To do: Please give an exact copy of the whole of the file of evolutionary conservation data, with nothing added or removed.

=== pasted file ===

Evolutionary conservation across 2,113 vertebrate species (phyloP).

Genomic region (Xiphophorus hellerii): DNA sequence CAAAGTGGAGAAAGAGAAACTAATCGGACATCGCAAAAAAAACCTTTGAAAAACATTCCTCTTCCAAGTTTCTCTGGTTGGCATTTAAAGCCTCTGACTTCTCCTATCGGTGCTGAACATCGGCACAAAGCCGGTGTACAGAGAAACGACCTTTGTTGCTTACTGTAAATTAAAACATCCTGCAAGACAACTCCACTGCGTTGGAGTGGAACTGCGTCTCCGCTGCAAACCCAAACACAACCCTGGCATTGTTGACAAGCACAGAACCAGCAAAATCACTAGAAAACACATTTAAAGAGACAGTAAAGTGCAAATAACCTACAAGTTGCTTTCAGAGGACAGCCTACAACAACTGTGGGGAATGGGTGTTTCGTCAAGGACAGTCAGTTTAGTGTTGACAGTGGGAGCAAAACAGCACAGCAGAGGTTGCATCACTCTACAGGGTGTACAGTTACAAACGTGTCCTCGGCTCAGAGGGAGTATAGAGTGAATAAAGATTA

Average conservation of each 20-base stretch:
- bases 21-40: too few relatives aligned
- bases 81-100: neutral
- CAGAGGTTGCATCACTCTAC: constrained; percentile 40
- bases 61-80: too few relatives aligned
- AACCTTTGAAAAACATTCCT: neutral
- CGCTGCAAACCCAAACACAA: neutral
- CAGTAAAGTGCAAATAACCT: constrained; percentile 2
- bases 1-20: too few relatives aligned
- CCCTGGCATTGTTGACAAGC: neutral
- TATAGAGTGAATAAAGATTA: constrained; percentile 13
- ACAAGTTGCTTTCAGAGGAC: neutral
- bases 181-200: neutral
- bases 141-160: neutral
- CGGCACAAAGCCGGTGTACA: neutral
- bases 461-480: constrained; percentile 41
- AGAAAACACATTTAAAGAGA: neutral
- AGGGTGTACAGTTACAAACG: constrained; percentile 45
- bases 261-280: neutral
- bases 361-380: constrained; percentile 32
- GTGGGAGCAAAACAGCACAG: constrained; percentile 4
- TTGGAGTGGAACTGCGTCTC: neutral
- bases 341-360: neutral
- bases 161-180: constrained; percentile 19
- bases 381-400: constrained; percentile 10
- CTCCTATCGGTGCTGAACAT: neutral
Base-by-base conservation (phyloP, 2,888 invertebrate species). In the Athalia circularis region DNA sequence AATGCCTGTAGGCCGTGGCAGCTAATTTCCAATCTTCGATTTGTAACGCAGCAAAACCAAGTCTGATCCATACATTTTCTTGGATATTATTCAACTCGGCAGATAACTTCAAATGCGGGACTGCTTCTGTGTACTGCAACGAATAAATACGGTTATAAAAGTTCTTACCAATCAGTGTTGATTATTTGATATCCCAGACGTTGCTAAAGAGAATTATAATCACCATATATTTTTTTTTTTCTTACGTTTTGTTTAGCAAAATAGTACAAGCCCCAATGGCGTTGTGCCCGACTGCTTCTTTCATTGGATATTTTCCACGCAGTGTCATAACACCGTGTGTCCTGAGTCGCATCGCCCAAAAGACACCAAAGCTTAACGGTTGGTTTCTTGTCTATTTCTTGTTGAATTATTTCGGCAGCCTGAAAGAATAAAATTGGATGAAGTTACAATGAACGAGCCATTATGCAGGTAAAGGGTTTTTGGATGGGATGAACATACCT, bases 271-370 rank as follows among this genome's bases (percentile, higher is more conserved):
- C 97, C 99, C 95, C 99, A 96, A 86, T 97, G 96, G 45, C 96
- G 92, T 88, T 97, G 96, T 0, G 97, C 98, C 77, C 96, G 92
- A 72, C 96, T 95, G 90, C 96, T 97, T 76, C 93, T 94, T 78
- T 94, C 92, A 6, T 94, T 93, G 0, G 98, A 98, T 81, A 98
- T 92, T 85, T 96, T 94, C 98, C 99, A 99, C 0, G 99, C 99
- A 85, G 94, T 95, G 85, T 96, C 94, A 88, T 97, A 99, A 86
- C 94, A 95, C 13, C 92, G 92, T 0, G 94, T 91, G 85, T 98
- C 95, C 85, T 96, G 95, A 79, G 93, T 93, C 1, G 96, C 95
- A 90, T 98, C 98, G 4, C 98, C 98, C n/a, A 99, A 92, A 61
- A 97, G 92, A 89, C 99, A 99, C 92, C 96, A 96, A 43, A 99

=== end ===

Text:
Evolutionary conservation across 2,113 vertebrate species (phyloP).

Genomic region (Xiphophorus hellerii): DNA sequence CAAAGTGGAGAAAGAGAAACTAATCGGACATCGCAAAAAAAACCTTTGAAAAACATTCCTCTTCCAAGTTTCTCTGGTTGGCATTTAAAGCCTCTGACTTCTCCTATCGGTGCTGAACATCGGCACAAAGCCGGTGTACAGAGAAACGACCTTTGTTGCTTACTGTAAATTAAAACATCCTGCAAGACAACTCCACTGCGTTGGAGTGGAACTGCGTCTCCGCTGCAAACCCAAACACAACCCTGGCATTGTTGACAAGCACAGAACCAGCAAAATCACTAGAAAACACATTTAAAGAGACAGTAAAGTGCAAATAACCTACAAGTTGCTTTCAGAGGACAGCCTACAACAACTGTGGGGAATGGGTGTTTCGTCAAGGACAGTCAGTTTAGTGTTGACAGTGGGAGCAAAACAGCACAGCAGAGGTTGCATCACTCTACAGGGTGTACAGTTACAAACGTGTCCTCGGCTCAGAGGGAGTATAGAGTGAATAAAGATTA

Average conservation of each 20-base stretch:
- bases 21-40: too few relatives aligned
- bases 81-100: neutral
- CAGAGGTTGCATCACTCTAC: constrained; percentile 40
- bases 61-80: too few relatives aligned
- AACCTTTGAAAAACATTCCT: neutral
- CGCTGCAAACCCAAACACAA: neutral
- CAGTAAAGTGCAAATAACCT: constrained; percentile 2
- bases 1-20: too few relatives aligned
- CCCTGGCATTGTTGACAAGC: neutral
- TATAGAGTGAATAAAGATTA: constrained; percentile 13
- ACAAGTTGCTTTCAGAGGAC: neutral
- bases 181-200: neutral
- bases 141-160: neutral
- CGGCACAAAGCCGGTGTACA: neutral
- bases 461-480: constrained; percentile 41
- AGAAAACACATTTAAAGAGA: neutral
- AGGGTGTACAGTTACAAACG: constrained; percentile 45
- bases 261-280: neutral
- bases 361-380: constrained; percentile 32
- GTGGGAGCAAAACAGCACAG: constrained; percentile 4
- TTGGAGTGGAACTGCGTCTC: neutral
- bases 341-360: neutral
- bases 161-180: constrained; percentile 19
- bases 381-400: constrained; percentile 10
- CTCCTATCGGTGCTGAACAT: neutral
Base-by-base conservation (phyloP, 2,888 invertebrate species). In the Athalia circularis region DNA sequence AATGCCTGTAGGCCGTGGCAGCTAATTTCCAATCTTCGATTTGTAACGCAGCAAAACCAAGTCTGATCCATACATTTTCTTGGATATTATTCAACTCGGCAGATAACTTCAAATGCGGGACTGCTTCTGTGTACTGCAACGAATAAATACGGTTATAAAAGTTCTTACCAATCAGTGTTGATTATTTGATATCCCAGACGTTGCTAAAGAGAATTATAATCACCATATATTTTTTTTTTTCTTACGTTTTGTTTAGCAAAATAGTACAAGCCCCAATGGCGTTGTGCCCGACTGCTTCTTTCATTGGATATTTTCCACGCAGTGTCATAACACCGTGTGTCCTGAGTCGCATCGCCCAAAAGACACCAAAGCTTAACGGTTGGTTTCTTGTCTATTTCTTGTTGAATTATTTCGGCAGCCTGAAAGAATAAAATTGGATGAAGTTACAATGAACGAGCCATTATGCAGGTAAAGGGTTTTTGGATGGGATGAACATACCT, bases 271-370 rank as follows among this genome's bases (percentile, higher is more conserved):
- C 97, C 99, C 95, C 99, A 96, A 86, T 97, G 96, G 45, C 96
- G 92, T 88, T 97, G 96, T 0, G 97, C 98, C 77, C 96, G 92
- A 72, C 96, T 95, G 90, C 96, T 97, T 76, C 93, T 94, T 78
- T 94, C 92, A 6, T 94, T 93, G 0, G 98, A 98, T 81, A 98
- T 92, T 85, T 96, T 94, C 98, C 99, A 99, C 0, G 99, C 99
- A 85, G 94, T 95, G 85, T 96, C 94, A 88, T 97, A 99, A 86
- C 94, A 95, C 13, C 92, G 92, T 0, G 94, T 91, G 85, T 98
- C 95, C 85, T 96, G 95, A 79, G 93, T 93, C 1, G 96, C 95
- A 90, T 98, C 98, G 4, C 98, C 98, C n/a, A 99, A 92, A 61
- A 97, G 92, A 89, C 99, A 99, C 92, C 96, A 96, A 43, A 99